The Data Opportunity is Spelled DQC, DLN & Ed-Fi Alliance

By Aimee Rogstad Guidera, Lori Fey, John Bailey, Tom Vander Ark
This decade offers a historic opportunity to boost student learning.  New tools are powering new schools and transforming learning, assessment, matriculation, and teaching.  Four transformational shifts underway include:

  • flat and sequential content to engaging and adaptive experiences
  • annual dipstick tests to instant feedback
  • cohorts to competency-based progress
  • individual practitioners to informed teams

Data is behind each of these shifts–the right information at the right time in the right format.  What will it take to transform US education so that all students and teachers benefit from better data?  We think it will take leadership at every level.
National Leadership. The Michael & Susan Dell Foundation, the Data Quality Campaign, and Digital Learning Now! are just three of the organizations advocating for better data systems and effective data use.
Today the Dell Family Foundation is announcing the formation of the Ed-Fi Alliance, a new nonprofit organization “committed to distributing a superior, standards-based, educator-facing free data solution.” The Ed-Fi solution is a vendor-neutral, open, XML-based data specification designed to integrate information from a broad range of existing sources. The Ed-Fi solution extracts student information from a variety of educational data systems, and then standardizes, integrates and communicates it to educators and other parties through Web-based dashboards, reports and other applications.  Ten states license the Ed-Fi solution directly and four additional states benefit from partnerships with inBloom, which uses Ed-Fi XML interchanges to support states’ and districts’ adoption of personalized learning tools.
The Data Quality Campaign, launched in 2005 by 10 partners, now leads a partnership of nearly 100 organizations committed to realizing the vision of an education system in which all stakeholders—from parents to policymakers—are empowered with high-quality data from the early childhood, K–12, postsecondary, and workforce systems to make decisions that ensure every student graduates high school prepared for success in college and the workplace.
Digital Learning Now! created a 10 element state policy framework that embraces the potential of digital learning–all 10 elements rely on a great longitudinal data system.  DLN is releasing a Smart Series paper every month on critical digital learning topics.  The second paper Data Backpacks: Portable Records & Learner Profiles detailed next steps for states.  Updated state report cards will be issued this month.
State Progress.  DQC recently issued a state policy analysis, Data for Action 2012: Focus on People to Change Data Culture.  Although no state has all 10 Actions, states made progress toward implementing each of the 10 State Actions from 2011 to 2012:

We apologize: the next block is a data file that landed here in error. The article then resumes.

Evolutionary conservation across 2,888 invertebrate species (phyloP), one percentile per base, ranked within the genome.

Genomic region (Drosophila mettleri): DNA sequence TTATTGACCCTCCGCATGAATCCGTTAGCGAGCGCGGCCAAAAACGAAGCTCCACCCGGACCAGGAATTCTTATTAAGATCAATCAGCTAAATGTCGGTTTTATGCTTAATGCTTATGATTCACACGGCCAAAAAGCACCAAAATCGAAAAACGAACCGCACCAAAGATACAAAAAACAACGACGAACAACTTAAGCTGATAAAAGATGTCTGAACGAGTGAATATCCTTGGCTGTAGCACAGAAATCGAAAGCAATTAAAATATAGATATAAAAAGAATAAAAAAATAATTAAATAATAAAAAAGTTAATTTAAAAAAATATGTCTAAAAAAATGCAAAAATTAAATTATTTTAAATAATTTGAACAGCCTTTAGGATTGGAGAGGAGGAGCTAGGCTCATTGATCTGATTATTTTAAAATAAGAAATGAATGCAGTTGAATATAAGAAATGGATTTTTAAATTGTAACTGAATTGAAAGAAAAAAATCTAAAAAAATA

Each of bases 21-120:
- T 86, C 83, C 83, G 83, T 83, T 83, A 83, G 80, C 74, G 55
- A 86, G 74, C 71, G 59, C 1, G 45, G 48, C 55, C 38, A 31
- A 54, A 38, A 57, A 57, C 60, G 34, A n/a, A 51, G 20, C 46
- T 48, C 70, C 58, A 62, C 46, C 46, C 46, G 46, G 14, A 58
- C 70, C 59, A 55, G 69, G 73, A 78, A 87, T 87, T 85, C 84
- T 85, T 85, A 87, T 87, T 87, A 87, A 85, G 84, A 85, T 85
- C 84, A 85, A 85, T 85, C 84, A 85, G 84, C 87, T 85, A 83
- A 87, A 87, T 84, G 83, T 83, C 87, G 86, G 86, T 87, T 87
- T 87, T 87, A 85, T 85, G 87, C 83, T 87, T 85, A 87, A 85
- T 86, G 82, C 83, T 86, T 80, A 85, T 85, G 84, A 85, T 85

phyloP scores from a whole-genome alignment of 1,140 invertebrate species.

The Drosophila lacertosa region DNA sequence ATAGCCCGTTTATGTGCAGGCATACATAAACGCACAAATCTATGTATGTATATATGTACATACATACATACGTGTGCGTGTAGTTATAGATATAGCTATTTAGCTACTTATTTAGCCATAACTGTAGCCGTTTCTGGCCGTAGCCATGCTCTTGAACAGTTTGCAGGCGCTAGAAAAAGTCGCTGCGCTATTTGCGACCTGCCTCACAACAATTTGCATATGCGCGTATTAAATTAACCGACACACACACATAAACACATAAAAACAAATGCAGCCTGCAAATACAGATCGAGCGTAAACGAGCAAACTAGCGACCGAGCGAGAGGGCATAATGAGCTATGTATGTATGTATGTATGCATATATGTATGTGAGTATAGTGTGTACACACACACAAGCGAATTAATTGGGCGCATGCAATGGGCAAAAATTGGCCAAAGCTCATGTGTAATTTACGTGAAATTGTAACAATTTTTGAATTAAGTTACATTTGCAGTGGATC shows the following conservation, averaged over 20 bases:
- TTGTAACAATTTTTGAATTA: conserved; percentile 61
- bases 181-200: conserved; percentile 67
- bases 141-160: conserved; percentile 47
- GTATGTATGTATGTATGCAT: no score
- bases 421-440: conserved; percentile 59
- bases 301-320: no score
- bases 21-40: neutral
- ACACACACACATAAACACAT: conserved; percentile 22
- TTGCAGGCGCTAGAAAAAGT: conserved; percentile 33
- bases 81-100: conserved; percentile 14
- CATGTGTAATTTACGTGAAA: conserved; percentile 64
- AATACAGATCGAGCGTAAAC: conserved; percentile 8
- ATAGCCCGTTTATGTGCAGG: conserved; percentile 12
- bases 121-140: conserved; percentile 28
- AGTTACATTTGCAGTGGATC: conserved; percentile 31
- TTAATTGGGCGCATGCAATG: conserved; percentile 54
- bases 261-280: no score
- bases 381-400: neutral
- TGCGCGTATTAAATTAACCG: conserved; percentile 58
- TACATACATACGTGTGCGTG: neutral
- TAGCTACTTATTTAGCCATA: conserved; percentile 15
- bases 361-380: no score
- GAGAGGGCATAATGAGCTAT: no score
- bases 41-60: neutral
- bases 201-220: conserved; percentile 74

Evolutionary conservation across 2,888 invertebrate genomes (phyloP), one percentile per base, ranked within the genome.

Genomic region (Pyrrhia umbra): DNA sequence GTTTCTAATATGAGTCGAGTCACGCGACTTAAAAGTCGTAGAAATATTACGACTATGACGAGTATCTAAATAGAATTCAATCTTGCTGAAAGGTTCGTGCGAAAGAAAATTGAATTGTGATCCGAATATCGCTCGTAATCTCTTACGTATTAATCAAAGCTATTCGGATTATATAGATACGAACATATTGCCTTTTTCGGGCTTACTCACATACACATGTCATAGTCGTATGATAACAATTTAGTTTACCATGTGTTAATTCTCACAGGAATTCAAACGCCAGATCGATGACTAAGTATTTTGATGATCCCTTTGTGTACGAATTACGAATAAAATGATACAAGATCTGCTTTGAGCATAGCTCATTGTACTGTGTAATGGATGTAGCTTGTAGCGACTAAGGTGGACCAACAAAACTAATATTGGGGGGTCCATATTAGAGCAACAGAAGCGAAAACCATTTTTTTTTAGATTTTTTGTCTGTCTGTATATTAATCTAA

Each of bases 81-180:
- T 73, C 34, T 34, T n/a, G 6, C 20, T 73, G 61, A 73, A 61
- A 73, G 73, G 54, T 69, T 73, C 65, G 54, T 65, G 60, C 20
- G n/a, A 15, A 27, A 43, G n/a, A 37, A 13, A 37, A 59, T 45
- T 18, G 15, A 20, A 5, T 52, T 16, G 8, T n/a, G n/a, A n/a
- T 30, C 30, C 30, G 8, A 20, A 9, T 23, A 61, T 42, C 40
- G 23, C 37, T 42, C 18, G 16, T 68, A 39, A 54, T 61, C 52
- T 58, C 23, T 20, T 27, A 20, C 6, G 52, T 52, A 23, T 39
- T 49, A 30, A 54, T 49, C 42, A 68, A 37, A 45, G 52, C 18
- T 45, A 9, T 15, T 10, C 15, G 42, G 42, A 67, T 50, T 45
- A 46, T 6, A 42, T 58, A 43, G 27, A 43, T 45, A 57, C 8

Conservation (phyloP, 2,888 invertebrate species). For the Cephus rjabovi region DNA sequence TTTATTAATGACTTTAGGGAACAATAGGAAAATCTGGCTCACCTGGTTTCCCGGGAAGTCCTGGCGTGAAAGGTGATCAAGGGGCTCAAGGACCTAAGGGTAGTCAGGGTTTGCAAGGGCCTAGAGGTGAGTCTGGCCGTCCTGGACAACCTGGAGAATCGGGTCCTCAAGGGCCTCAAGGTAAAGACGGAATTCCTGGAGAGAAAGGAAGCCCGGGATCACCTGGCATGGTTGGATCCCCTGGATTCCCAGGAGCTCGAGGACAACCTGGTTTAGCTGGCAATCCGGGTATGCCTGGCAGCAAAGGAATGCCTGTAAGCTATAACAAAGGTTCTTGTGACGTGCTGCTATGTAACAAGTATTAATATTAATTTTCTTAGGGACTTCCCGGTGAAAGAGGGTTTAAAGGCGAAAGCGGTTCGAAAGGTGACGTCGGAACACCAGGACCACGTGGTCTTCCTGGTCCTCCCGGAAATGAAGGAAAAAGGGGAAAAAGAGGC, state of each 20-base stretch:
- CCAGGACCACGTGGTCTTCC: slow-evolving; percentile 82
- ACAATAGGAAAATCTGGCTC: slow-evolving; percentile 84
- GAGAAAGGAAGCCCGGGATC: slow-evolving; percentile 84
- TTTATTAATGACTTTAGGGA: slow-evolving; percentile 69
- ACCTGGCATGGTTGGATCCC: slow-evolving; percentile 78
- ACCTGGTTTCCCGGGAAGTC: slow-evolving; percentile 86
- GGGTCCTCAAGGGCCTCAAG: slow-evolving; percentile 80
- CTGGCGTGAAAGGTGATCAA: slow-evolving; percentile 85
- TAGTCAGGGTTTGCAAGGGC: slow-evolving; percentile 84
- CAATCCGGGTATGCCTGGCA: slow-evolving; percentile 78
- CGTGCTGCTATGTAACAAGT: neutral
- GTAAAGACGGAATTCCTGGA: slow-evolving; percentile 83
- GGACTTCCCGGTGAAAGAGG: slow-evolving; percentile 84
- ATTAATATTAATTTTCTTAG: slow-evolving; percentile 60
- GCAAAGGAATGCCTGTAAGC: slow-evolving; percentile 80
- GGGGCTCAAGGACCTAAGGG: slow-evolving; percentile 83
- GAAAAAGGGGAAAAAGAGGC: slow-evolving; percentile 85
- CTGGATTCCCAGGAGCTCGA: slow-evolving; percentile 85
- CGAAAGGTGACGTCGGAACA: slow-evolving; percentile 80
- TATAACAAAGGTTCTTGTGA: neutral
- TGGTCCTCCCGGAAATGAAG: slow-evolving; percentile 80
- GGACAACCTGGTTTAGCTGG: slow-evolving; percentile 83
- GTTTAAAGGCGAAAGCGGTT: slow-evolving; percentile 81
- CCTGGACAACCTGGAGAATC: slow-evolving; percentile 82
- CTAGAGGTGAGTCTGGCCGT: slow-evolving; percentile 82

• All states have at least one Action, showing a commitment to working toward effective data use.
  • Twelve states gained two or more Actions, making strides in supporting effective data use (Alaska, District of Columbia, Indiana, Kansas, Kentucky, Louisiana, Maryland, New Jersey, New Mexico, Oregon, Vermont, and Wyoming).
  • Ten states have eight or nine of the Actions, a substantial increase from four states in 2011 (Indiana, Louisiana, Maine, North Carolina, Ohio, and Oregon join Arkansas, Delaware, Florida, and Texas).

States have made the biggest gains in the past year on providing policy and funding support for their data systems, developing data governance structures, and creating reports on individual and groups of students.
However, states are lagging in linking data across state agencies, providing stakeholders such as parent’s access to data, and ensuring that educators know how to use data appropriately.
States should:

  • Implement all 10 DQC State Actions to Ensure Effective Data Use.
  • Adopt the Ed-Fi standards and join the Ed-Fi Alliance.
  • Adopt the 10 Elements of High Quality Digital Learning from DLN.

District and school leaders should:

By making data a priority, states and districts can improve transparency, system performance and, most importantly, student achievement.

Tom Vander Ark

Tom Vander Ark is the CEO of Getting Smart. He has written or co-authored more than 50 books and papers including Getting Smart, Smart Cities, Smart Parents, Better Together, The Power of Place and Difference Making. He served as a public school superintendent and the first Executive Director of Education for the Bill & Melinda Gates Foundation.

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